Bev Irwin admires the historical display of some of the performances conducted at the Toowoomba Repertory Theatre.
with Doug Parrington
THERE are many acts yet to be played out by the old Rep, as she is fondly known.
She has been broke, has flourished, become destitute again and then regained her strength even when television and other home entertainment threatened to keep her out in the cold.
Better known as the Toowoomba Repertory Theatre, the Rep has become a grand old lady in Queensland, being established 80 years ago this month. Only Brisbane Repertory, now La Boite, is older . . . by five years.
This afternoon, to mark Toowoomba Repertory's octogenarian status, her past and present actors, committee members, stage hands, directors, producers, volunteers a[pounds sterling] in fact anyone who has loved her through good times and in bad a[pounds sterling] will turn out to pay homage.
An 80th birthday cake, suitable for a grand dame, will be cut at Toowoomba Repertory's home at 94 Margaret Street between 2pm and 4.30pm.
Under the pressed metal ceilings of the suburban house that expanded to become a cosy theatre, memories will be revived of the actors and directors who went on to greater feats, of staunch loyalists who have stuck by the theatre for decades and the marvellous amateur performances that have occurred there since 1930.
The Rep was the cradle for some remarkable talents a[pounds sterling] Terry Brady who went on to NIDA and then on to London as an actor and director, Shane Withington, who played in Twelfth Night at the Rep and went on to Australian fame in movies, television and stage, nationally-acclaimed actor Rick Ireland who plays the lead in the current Rep production of The Prisoner of Second Avenue, and Judy Morris, well known for her role in the television hit Mother and Son.
The Rep's committee always has been peppered with people who have trod the boards or have had an enduring love affair with theatre. Some, such as the late John Buckland and the late Roy Massey, devoted a good part of their lives to the Rep in every possible role attached to theatre activities.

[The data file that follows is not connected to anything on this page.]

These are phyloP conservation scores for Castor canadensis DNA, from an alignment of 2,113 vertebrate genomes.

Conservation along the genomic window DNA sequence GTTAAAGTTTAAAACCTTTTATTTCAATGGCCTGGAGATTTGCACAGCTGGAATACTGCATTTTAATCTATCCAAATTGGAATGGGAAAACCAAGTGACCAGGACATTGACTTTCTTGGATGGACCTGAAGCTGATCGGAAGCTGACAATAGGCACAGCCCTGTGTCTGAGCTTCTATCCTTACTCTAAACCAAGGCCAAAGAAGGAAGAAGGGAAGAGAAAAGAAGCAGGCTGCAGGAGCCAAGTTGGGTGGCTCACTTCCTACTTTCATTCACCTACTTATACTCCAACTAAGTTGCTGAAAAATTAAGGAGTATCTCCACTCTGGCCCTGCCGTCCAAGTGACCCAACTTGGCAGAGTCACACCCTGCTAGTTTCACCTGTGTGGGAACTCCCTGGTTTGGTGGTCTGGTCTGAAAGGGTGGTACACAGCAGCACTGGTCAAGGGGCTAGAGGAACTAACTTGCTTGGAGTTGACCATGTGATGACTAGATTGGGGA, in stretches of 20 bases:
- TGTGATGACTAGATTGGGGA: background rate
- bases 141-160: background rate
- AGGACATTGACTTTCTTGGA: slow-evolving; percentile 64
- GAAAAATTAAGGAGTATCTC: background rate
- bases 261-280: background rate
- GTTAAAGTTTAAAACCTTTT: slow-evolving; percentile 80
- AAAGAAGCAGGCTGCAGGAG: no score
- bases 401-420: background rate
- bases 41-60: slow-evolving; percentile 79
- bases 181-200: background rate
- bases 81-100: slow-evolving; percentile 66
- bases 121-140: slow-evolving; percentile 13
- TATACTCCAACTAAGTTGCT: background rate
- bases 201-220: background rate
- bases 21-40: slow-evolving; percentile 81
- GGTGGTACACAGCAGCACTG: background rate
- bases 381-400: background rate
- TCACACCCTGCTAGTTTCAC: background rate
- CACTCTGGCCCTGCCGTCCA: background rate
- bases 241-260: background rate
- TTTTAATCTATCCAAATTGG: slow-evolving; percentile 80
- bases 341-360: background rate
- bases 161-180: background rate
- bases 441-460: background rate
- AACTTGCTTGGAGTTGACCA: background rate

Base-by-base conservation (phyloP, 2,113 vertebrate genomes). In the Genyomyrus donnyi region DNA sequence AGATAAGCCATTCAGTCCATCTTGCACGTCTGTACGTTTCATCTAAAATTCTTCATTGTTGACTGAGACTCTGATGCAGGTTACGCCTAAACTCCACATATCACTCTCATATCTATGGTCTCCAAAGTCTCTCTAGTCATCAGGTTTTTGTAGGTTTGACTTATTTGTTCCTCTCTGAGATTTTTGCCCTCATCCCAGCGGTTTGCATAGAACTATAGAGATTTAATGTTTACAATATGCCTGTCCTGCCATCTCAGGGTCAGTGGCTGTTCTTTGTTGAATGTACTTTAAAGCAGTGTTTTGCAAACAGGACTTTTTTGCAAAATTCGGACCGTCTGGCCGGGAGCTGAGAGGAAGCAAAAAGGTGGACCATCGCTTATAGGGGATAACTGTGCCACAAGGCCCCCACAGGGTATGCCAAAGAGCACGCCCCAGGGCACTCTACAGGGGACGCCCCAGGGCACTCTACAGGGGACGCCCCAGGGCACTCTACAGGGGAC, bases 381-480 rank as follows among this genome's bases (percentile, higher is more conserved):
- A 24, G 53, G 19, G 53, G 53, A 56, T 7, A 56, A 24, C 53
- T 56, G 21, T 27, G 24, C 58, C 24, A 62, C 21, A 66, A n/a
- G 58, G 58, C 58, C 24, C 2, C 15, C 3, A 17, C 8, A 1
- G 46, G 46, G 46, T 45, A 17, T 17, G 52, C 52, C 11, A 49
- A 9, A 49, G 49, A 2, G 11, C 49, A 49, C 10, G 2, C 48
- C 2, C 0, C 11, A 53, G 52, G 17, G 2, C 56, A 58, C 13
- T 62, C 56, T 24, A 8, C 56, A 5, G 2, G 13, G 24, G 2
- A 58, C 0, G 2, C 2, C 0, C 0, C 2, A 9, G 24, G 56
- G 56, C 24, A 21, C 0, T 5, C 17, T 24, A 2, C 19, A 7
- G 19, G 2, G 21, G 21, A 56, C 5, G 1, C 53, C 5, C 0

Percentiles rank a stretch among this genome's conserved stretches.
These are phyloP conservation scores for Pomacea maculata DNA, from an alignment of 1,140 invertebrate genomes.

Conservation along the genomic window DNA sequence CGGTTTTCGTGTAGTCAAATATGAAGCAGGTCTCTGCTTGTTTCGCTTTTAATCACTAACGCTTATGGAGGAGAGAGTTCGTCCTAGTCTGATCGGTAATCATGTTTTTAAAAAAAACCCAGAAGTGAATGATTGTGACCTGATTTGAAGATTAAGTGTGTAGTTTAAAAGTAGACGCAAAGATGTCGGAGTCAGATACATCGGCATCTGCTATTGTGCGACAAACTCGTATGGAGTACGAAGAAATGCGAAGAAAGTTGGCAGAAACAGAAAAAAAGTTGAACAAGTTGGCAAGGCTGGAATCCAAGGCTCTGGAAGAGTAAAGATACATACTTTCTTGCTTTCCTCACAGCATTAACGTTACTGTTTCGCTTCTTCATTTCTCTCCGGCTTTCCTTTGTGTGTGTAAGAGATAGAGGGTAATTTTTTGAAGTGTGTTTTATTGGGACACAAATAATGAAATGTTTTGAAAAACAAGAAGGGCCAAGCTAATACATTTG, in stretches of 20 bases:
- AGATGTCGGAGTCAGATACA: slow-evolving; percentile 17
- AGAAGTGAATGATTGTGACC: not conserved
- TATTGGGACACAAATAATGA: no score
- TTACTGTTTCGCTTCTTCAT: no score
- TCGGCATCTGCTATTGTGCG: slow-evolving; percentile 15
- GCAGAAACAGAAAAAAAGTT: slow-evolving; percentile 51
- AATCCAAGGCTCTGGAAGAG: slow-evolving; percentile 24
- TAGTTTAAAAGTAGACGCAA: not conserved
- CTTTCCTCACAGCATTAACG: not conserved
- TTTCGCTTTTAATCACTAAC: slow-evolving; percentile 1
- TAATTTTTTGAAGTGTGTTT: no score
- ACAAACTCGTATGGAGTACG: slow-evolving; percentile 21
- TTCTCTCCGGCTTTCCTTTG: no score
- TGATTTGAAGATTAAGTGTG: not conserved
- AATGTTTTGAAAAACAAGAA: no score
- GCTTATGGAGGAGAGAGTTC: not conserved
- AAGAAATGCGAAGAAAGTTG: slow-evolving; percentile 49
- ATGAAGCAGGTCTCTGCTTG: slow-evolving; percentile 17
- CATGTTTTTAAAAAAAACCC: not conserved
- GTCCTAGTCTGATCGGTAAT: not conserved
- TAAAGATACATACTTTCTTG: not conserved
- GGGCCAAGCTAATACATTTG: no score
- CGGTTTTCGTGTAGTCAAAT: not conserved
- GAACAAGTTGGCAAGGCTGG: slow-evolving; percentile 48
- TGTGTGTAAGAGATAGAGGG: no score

John was an actor, director, committee member and set up the youth theatre and Roy likewise was an actor, director, committee president and tireless worker for the cause.
A measure of the dedication some people have applied to the old Rep can be found in the service of Dorothy Row (for decades in production and committee work) and Gwen and Harry Hart, who also were great supporters of every facet of the theatre's activities.
Many of the Rep's old stagers have been high profile while an equal number of others were content to just help out behind the scenes whenever they could.
One of the most famous Rep loyalists was the late and well-loved Toowoomba mayor, committee president, actress and producer, Nell Robinson.
Nell was part of Toowoomba Repertory from its very beginnings and had a role in the 1932 production of a[approximately]High Road'. She never tired of the great acting institution or its people.
She wrote the following lines about the Rep on the day before the reopening of the theatre at its present site on August 1, 1964: "Through the door of the theatre should be the way of escape from reality; the door of the theatre should be the door to the home of imagination, which players and audiences may share. A safe world of imagination and laughter."
Nell's image as an accomplished actress and producer are among many fascinating historic posters, photographs, cast lists and reviews mounted under glass in the foyer of the Repertory Theatre in Margaret Street to mark the institution's 80th birthday. The display was put together by Bev Irwin, herself an actress and stalwart of the theatre.
As has happened throughout the Rep's history, a handful of loyal workers is at its core and has been for decades. …